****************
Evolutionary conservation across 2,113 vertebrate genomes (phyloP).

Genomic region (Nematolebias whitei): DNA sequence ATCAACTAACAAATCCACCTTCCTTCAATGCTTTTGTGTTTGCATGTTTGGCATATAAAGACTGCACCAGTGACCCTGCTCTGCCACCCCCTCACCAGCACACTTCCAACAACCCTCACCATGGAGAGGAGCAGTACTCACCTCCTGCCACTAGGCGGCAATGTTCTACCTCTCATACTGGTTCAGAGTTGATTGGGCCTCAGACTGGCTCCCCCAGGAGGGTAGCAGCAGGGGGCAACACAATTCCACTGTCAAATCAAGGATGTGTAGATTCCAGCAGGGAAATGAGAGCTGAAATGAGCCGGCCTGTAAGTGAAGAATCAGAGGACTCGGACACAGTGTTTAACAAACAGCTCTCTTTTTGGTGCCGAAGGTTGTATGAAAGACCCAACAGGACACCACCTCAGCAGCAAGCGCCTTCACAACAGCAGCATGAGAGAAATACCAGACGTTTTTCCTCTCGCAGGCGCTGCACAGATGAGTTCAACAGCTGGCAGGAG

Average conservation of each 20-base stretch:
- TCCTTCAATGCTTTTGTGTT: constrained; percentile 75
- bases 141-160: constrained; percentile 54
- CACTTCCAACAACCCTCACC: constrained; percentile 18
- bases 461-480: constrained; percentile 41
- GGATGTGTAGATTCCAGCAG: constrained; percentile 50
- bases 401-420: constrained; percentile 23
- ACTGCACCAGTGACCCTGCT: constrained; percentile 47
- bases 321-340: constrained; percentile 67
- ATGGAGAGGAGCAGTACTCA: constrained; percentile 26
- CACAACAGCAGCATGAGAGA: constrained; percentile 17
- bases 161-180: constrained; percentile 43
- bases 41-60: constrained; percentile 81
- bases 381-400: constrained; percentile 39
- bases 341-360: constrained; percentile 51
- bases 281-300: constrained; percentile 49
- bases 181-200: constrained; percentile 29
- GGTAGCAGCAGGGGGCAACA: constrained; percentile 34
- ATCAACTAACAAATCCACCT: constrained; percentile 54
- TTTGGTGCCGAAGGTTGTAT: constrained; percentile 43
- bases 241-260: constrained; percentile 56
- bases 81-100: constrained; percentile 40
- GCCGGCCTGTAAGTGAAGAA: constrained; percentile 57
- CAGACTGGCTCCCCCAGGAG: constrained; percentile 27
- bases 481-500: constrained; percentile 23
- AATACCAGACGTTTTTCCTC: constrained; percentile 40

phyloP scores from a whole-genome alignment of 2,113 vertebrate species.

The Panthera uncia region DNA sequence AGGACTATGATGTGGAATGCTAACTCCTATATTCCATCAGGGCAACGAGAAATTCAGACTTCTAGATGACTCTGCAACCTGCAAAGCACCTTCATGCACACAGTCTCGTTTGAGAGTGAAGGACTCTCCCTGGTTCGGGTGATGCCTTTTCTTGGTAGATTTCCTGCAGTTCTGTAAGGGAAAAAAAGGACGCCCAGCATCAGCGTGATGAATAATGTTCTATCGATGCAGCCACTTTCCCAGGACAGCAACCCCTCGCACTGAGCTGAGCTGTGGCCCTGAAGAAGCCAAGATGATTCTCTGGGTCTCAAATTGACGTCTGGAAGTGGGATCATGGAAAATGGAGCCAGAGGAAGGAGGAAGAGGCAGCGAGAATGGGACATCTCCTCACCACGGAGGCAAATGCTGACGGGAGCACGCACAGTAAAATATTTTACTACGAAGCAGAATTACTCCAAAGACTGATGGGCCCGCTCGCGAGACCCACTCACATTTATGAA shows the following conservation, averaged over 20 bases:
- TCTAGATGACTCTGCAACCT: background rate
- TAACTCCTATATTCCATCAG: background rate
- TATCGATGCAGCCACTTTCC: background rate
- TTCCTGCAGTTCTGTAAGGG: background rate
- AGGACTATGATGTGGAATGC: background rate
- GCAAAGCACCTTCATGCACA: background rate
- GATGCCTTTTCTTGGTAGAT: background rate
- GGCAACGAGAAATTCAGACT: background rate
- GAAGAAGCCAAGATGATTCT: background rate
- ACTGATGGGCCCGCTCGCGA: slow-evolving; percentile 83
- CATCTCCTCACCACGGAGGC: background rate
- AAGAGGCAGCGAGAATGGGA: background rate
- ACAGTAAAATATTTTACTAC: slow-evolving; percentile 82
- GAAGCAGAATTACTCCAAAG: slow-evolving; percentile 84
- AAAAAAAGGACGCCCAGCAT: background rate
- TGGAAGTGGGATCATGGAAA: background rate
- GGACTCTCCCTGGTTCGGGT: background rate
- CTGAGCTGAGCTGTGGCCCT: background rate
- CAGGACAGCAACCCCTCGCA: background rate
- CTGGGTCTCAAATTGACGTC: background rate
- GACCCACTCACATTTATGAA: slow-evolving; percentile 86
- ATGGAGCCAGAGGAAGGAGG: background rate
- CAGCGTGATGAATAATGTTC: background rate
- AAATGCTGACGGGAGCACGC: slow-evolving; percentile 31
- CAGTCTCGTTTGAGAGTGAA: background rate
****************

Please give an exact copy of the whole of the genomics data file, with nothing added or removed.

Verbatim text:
Evolutionary conservation across 2,113 vertebrate genomes (phyloP).

Genomic region (Nematolebias whitei): DNA sequence ATCAACTAACAAATCCACCTTCCTTCAATGCTTTTGTGTTTGCATGTTTGGCATATAAAGACTGCACCAGTGACCCTGCTCTGCCACCCCCTCACCAGCACACTTCCAACAACCCTCACCATGGAGAGGAGCAGTACTCACCTCCTGCCACTAGGCGGCAATGTTCTACCTCTCATACTGGTTCAGAGTTGATTGGGCCTCAGACTGGCTCCCCCAGGAGGGTAGCAGCAGGGGGCAACACAATTCCACTGTCAAATCAAGGATGTGTAGATTCCAGCAGGGAAATGAGAGCTGAAATGAGCCGGCCTGTAAGTGAAGAATCAGAGGACTCGGACACAGTGTTTAACAAACAGCTCTCTTTTTGGTGCCGAAGGTTGTATGAAAGACCCAACAGGACACCACCTCAGCAGCAAGCGCCTTCACAACAGCAGCATGAGAGAAATACCAGACGTTTTTCCTCTCGCAGGCGCTGCACAGATGAGTTCAACAGCTGGCAGGAG

Average conservation of each 20-base stretch:
- TCCTTCAATGCTTTTGTGTT: constrained; percentile 75
- bases 141-160: constrained; percentile 54
- CACTTCCAACAACCCTCACC: constrained; percentile 18
- bases 461-480: constrained; percentile 41
- GGATGTGTAGATTCCAGCAG: constrained; percentile 50
- bases 401-420: constrained; percentile 23
- ACTGCACCAGTGACCCTGCT: constrained; percentile 47
- bases 321-340: constrained; percentile 67
- ATGGAGAGGAGCAGTACTCA: constrained; percentile 26
- CACAACAGCAGCATGAGAGA: constrained; percentile 17
- bases 161-180: constrained; percentile 43
- bases 41-60: constrained; percentile 81
- bases 381-400: constrained; percentile 39
- bases 341-360: constrained; percentile 51
- bases 281-300: constrained; percentile 49
- bases 181-200: constrained; percentile 29
- GGTAGCAGCAGGGGGCAACA: constrained; percentile 34
- ATCAACTAACAAATCCACCT: constrained; percentile 54
- TTTGGTGCCGAAGGTTGTAT: constrained; percentile 43
- bases 241-260: constrained; percentile 56
- bases 81-100: constrained; percentile 40
- GCCGGCCTGTAAGTGAAGAA: constrained; percentile 57
- CAGACTGGCTCCCCCAGGAG: constrained; percentile 27
- bases 481-500: constrained; percentile 23
- AATACCAGACGTTTTTCCTC: constrained; percentile 40

phyloP scores from a whole-genome alignment of 2,113 vertebrate species.

The Panthera uncia region DNA sequence AGGACTATGATGTGGAATGCTAACTCCTATATTCCATCAGGGCAACGAGAAATTCAGACTTCTAGATGACTCTGCAACCTGCAAAGCACCTTCATGCACACAGTCTCGTTTGAGAGTGAAGGACTCTCCCTGGTTCGGGTGATGCCTTTTCTTGGTAGATTTCCTGCAGTTCTGTAAGGGAAAAAAAGGACGCCCAGCATCAGCGTGATGAATAATGTTCTATCGATGCAGCCACTTTCCCAGGACAGCAACCCCTCGCACTGAGCTGAGCTGTGGCCCTGAAGAAGCCAAGATGATTCTCTGGGTCTCAAATTGACGTCTGGAAGTGGGATCATGGAAAATGGAGCCAGAGGAAGGAGGAAGAGGCAGCGAGAATGGGACATCTCCTCACCACGGAGGCAAATGCTGACGGGAGCACGCACAGTAAAATATTTTACTACGAAGCAGAATTACTCCAAAGACTGATGGGCCCGCTCGCGAGACCCACTCACATTTATGAA shows the following conservation, averaged over 20 bases:
- TCTAGATGACTCTGCAACCT: background rate
- TAACTCCTATATTCCATCAG: background rate
- TATCGATGCAGCCACTTTCC: background rate
- TTCCTGCAGTTCTGTAAGGG: background rate
- AGGACTATGATGTGGAATGC: background rate
- GCAAAGCACCTTCATGCACA: background rate
- GATGCCTTTTCTTGGTAGAT: background rate
- GGCAACGAGAAATTCAGACT: background rate
- GAAGAAGCCAAGATGATTCT: background rate
- ACTGATGGGCCCGCTCGCGA: slow-evolving; percentile 83
- CATCTCCTCACCACGGAGGC: background rate
- AAGAGGCAGCGAGAATGGGA: background rate
- ACAGTAAAATATTTTACTAC: slow-evolving; percentile 82
- GAAGCAGAATTACTCCAAAG: slow-evolving; percentile 84
- AAAAAAAGGACGCCCAGCAT: background rate
- TGGAAGTGGGATCATGGAAA: background rate
- GGACTCTCCCTGGTTCGGGT: background rate
- CTGAGCTGAGCTGTGGCCCT: background rate
- CAGGACAGCAACCCCTCGCA: background rate
- CTGGGTCTCAAATTGACGTC: background rate
- GACCCACTCACATTTATGAA: slow-evolving; percentile 86
- ATGGAGCCAGAGGAAGGAGG: background rate
- CAGCGTGATGAATAATGTTC: background rate
- AAATGCTGACGGGAGCACGC: slow-evolving; percentile 31
- CAGTCTCGTTTGAGAGTGAA: background rate